Man Sentenced to 10 Years in Prison for DUI That Killed a Child
Billy Patrick Hutto, Jr, 28, pleaded guilty to felony DUI charges, including Felony DUI Causing Death and Felony DUI Causing Great Bodily Harm.
The three-vehicle accident occurred on New Year’s Day 2012. The Longstreet family was on their way to church, while Hutto, who had become incredibly intoxicated the night before, was attempting to drive home to Gilbert.
Hutto was sentenced to 9 years in prison for felony DUI, and 10 years in prison for injuries to Emma’s father. The two sentences will run concurrently, according to the judge. He will also receive credit for the 18 months in prison that he has already served, and he will be eligible for parole after 85% – more than 7 years – of his sentence is served. He has also been fined $15,000.
State crime victim advocate Laura Hudson called the punishment lenient. “I don’t think it was significant enough for (taking) a life,” she said.
“I wish I could have taken her place,” Hutto told Emma’s family in court. He added that, when he got out of jail, he planned to counsel young people about the dangers of alcohol and DUI.
“Exactly how do you say I’m sorry to a family that’s lost a child? I’m sorry just isn’t enough,” said Mrs. Hutto. “We will never know the pain of the Longstreet’s and the pains of their suffering. That is a pain no one can know unless they have been in David and Karen Longstreet’s position.”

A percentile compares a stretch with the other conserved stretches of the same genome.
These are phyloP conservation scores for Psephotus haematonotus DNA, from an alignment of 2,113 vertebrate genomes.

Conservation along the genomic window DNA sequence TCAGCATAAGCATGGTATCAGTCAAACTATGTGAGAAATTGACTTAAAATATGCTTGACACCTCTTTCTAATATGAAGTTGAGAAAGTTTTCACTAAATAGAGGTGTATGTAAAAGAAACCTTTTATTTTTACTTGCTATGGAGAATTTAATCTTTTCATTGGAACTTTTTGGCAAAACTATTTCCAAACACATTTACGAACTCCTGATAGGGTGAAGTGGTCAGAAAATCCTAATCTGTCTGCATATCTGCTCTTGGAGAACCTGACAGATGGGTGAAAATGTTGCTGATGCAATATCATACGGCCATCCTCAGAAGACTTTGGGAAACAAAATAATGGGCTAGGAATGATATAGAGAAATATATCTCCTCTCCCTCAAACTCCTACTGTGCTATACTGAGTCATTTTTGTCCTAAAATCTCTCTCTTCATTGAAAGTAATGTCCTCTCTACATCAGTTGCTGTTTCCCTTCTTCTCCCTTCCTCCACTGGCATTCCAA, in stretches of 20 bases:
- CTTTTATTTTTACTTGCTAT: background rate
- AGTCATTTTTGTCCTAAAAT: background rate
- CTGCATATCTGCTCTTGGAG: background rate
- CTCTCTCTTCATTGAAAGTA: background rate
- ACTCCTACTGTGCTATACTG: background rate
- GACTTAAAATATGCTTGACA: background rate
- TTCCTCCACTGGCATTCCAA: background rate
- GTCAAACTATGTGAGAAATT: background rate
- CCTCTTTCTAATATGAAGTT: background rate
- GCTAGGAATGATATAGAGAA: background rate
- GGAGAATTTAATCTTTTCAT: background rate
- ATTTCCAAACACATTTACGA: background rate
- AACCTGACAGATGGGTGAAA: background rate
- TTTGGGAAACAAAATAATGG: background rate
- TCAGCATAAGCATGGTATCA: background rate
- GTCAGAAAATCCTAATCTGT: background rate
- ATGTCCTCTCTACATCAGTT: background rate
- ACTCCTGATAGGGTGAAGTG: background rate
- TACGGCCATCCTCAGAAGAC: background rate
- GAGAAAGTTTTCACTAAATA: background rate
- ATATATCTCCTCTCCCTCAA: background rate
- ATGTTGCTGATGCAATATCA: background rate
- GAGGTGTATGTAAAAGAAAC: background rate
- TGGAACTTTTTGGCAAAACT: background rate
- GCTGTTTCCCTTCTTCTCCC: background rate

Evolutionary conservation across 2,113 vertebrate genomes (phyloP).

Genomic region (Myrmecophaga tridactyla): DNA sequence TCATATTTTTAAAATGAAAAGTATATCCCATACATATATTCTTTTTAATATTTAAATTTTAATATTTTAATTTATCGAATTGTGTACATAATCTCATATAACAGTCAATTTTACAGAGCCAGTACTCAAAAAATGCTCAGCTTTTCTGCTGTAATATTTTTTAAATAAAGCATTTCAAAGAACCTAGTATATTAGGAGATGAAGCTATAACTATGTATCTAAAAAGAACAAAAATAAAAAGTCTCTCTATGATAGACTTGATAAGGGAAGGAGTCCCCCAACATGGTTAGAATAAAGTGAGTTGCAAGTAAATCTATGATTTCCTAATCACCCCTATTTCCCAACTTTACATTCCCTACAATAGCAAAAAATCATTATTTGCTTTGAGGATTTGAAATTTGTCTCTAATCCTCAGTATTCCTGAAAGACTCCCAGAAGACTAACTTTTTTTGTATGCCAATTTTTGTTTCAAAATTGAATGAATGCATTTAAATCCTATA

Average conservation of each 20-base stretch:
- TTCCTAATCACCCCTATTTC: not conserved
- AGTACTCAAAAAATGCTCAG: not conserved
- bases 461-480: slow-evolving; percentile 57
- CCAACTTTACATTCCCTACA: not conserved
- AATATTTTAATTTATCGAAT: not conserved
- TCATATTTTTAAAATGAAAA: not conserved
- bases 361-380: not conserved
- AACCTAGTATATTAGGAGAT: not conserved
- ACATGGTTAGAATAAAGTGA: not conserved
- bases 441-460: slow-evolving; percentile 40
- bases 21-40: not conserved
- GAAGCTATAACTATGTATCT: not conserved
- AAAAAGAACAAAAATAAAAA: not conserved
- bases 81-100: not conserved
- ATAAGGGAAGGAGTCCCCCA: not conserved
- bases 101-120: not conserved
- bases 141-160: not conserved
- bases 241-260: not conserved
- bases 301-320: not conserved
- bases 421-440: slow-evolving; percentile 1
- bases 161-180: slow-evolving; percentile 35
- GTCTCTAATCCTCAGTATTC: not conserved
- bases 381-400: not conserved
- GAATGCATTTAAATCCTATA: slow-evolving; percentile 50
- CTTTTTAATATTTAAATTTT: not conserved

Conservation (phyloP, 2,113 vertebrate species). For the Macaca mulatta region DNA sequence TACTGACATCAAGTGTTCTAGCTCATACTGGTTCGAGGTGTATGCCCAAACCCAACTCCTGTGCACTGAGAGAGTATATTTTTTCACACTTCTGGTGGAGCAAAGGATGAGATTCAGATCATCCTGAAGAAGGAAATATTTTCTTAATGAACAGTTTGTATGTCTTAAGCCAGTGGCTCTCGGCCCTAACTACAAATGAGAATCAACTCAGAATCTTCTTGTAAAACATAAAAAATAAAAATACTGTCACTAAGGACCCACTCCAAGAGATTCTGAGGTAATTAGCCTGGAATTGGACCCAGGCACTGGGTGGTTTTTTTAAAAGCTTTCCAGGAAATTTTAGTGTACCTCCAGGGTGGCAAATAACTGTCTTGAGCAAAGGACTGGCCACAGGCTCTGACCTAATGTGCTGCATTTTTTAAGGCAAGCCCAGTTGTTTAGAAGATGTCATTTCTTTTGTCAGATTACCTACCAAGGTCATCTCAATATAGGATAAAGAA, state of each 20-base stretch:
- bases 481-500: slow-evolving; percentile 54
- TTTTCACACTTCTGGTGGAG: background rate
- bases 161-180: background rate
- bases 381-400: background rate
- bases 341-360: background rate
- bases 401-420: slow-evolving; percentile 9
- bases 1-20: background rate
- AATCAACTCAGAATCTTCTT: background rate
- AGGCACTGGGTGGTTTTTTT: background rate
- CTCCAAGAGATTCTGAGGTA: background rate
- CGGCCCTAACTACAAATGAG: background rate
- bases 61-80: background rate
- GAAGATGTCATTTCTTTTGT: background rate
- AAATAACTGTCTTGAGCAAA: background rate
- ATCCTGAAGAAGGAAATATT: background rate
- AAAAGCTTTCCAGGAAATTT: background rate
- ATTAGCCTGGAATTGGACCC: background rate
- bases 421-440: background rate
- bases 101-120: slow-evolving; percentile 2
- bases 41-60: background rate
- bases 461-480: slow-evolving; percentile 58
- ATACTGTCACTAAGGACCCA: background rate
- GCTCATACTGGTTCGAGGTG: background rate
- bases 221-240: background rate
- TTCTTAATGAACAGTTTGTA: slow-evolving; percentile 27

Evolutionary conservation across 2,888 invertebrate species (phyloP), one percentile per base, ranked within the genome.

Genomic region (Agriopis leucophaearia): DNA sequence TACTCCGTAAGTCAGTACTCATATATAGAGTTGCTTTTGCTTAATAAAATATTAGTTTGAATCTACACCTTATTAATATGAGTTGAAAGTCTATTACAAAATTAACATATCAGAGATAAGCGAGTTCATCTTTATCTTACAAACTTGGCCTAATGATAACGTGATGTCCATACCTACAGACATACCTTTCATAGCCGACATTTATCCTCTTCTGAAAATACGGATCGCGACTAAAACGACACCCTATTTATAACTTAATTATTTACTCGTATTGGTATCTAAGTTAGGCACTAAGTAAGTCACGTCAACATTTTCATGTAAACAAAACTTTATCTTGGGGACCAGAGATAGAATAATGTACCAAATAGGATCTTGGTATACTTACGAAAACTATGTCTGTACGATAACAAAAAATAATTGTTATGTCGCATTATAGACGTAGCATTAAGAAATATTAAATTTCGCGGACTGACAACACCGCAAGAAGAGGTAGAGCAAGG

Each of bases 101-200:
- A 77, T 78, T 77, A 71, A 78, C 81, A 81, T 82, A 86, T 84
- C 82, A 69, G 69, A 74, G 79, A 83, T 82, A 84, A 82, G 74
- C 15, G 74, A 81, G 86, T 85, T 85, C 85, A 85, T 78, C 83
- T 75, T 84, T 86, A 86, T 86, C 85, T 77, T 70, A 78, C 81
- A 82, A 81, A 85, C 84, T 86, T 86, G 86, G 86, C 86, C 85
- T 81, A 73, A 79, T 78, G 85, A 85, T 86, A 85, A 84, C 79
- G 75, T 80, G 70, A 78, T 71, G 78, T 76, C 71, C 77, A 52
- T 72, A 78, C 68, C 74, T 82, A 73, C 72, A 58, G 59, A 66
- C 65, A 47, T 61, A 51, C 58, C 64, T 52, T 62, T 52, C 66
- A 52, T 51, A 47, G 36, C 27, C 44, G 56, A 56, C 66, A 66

This is not Hutto’s first DUI arrest, although it is his most serious. In 2009, he was arrested on DUI charges, and sought help with his alcohol problem after pleading guilty. However, he was only partially successful in his recovery.
According to police reports, Hutto’s blood alcohol content (BAC) at the scene was 0.208. The current legal limit is 0.08.
Reportedly, Hutto was going between 57 and 60 miles per hour on New Year’s Day when he ran a red light and hit a minivan carrying six members of the Longstreet family, including Emma. The speed limit at the intersection was marked 35 mph.
Horrific DUI Leads to Emma’s Law
The terrible tragedy that took Emma Longstreet’s life has inspired her parents and family to crusade for tougher DUI laws in South Carolina.
Called Emma’s Law, the proposed measure targets first-time DUI offenders to help prevent repeat offenses. If the drunk driver blows a BAC of 0.12 or higher, an ignition interlock system will be installed in their vehicle. Ignition interlock devices prevent the car from starting until the driver has used the breathalyzer to test their BAC. If the driver blows higher than 0.02, the car will not start.
Emma’s parents lobbied state lawmakers to pass the legislation for much of 2012 and 2013. It has been referred to the House Committee on Judiciary in 2013, and will be taken up again in 2014.
The Strom Law Firm Can Help With DUI Charges in South Carolina
If you face DUI charges, whether it is your first charge, or felony DUI, you could feel alone and afraid. Just because you drink and drive, especially if you are not the designated driver, does not automatically mean that you are guilty. The attorneys at the Strom Law Firm have helped people who face DUI charges since 1996. We offer free, confidential consultations so you can discuss the facts of your case with impunity. Contact us for help today. 803.252.4800.